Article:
Do you hear the scent count Even and conscientious The big wild tenderness Blooming in the darkest rooms an aftertaste. – Melike Kara, 2019
Salon 94 is pleased to present Gowend Garden, an exhibition of new works by Cologne-based artist Melike Kara. This is Kara’s first solo exhibition in the United States.
A video work, Gowend, is projected onto windows in the gallery. It shows eight pairs of dancing feet, moving in unison.They perform multiple traditional Kurdish dances to the beat of a drum with a fluctuating rhythm, beginning slow, becoming faster and faster. Gowend is a word used to describe this type of dance, coming from the Zazaki dialect spoken by the artist’s family.While the dances come from different communities and are not typically danced in sequence, the artist combines them in a gesture of representation. Exploring the reverberations of the generations of violence and persecution against the Kurdish people, Kara entwines these dances in order to represent the diversity of tradition and expression amongst Kurdish communities as a rich resource and source of connection. Projected onto the brightness of the windows, the movements become ethereal in their transparency, an idea, or a memory.Yet their transparency grounds itself through the unity of movement and strong relationship to sound.The rhythm allows the dancers to orient within time, making it possible to capture a moment together as something solid.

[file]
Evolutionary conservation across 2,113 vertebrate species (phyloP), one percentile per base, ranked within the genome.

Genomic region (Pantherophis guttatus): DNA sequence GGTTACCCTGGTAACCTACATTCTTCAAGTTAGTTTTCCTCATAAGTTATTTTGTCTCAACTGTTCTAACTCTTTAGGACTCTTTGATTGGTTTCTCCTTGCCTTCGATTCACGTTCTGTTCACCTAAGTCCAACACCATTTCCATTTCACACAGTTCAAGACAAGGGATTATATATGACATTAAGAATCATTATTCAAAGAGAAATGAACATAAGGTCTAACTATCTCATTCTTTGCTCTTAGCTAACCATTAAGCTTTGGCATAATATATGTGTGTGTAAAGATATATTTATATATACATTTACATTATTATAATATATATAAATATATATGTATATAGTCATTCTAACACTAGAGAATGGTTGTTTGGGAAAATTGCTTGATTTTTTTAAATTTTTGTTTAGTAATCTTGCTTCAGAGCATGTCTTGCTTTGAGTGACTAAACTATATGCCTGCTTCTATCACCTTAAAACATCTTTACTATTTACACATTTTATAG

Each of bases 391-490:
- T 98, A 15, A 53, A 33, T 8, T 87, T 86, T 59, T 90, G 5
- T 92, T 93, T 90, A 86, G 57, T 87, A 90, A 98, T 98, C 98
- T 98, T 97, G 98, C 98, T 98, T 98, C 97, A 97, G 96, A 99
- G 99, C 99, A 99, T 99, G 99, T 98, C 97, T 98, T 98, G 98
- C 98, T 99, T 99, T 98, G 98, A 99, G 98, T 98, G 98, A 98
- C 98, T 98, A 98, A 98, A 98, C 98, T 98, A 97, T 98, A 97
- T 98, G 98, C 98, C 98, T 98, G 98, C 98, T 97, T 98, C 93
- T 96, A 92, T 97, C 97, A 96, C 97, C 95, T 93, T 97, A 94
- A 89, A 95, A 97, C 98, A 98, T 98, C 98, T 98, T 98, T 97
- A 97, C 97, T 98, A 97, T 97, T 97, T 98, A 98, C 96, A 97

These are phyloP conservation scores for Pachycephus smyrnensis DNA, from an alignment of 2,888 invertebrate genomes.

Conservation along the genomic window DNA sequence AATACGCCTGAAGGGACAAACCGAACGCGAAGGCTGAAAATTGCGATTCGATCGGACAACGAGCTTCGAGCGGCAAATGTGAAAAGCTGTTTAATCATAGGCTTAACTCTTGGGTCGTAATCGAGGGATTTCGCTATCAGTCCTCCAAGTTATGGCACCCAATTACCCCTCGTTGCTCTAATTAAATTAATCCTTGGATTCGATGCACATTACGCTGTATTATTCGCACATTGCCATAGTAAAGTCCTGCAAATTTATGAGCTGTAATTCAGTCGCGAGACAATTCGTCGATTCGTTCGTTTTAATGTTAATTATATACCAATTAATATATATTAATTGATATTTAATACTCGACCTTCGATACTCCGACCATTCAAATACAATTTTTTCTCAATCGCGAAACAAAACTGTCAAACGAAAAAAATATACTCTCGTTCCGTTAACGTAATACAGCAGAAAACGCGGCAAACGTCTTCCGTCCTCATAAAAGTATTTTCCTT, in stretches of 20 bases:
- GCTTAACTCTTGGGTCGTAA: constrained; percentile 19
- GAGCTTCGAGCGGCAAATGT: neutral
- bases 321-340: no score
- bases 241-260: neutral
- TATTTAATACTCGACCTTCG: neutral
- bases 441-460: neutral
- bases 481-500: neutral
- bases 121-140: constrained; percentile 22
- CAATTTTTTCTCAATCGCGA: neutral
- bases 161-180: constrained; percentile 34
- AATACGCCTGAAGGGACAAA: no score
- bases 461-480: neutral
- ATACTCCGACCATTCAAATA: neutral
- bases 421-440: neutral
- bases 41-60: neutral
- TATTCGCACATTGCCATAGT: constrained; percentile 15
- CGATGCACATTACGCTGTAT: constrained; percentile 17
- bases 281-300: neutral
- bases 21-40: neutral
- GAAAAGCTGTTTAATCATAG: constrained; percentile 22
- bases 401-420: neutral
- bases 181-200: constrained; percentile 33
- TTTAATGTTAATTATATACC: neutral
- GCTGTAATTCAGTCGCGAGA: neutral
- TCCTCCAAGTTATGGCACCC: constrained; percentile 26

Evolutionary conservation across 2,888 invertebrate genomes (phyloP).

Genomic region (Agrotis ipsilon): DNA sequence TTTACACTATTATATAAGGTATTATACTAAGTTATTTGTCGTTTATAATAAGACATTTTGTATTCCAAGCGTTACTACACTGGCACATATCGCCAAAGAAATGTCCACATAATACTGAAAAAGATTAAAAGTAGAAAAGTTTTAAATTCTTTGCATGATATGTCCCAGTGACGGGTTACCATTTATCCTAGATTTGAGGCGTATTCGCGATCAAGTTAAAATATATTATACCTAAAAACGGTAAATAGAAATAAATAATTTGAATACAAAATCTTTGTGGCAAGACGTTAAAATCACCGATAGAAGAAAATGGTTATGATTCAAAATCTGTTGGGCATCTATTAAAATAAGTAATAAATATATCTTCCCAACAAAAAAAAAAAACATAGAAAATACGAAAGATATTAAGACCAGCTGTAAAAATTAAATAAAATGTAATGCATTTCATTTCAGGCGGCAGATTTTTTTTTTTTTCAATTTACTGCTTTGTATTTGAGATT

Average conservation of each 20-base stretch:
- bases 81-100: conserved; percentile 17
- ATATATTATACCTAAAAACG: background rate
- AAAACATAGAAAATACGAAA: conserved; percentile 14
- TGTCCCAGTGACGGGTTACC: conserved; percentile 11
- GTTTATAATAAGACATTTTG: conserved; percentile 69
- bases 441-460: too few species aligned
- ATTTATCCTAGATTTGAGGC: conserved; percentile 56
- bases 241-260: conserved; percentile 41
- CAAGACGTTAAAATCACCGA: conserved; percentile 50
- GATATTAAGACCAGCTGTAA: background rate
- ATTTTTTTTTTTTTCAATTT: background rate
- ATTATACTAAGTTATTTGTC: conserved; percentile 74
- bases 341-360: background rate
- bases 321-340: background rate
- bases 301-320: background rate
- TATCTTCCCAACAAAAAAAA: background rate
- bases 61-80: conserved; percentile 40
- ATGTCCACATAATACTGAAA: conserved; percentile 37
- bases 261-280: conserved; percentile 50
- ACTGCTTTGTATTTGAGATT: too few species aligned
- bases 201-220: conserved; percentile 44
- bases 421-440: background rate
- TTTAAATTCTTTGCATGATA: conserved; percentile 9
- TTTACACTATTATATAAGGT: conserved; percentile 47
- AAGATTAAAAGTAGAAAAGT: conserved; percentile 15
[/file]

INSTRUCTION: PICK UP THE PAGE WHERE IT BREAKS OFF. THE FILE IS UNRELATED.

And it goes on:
Gowend Garden investigates methods of uniting the present. Drawing on trauma within Kurdish history, the collective loss of cultural violence and persecution, as well as two personal losses inside her family, Kara’s works look at how identity affirms itself through community and connection. Large groups of figures, void of traditional identity markers, coalesce through posture, touch and a cohesive color palette.The connection amongst the figures is palpable, the belonging they share with one another creating a clear impression of identity, though gender, nationality, age, are invisible. Birds embrace groups of figures, move between them, emerge from bodies, and repeat across the surface of a canvas constructed from pants once belonging to Kara’s grandmother. Like the dancers, there is a rhythm to the movement in the paintings, a beat that brings life into focus. Kara’s works examine methods of asserting life, seeing the potential in the present moment to nurture care, connection and belonging.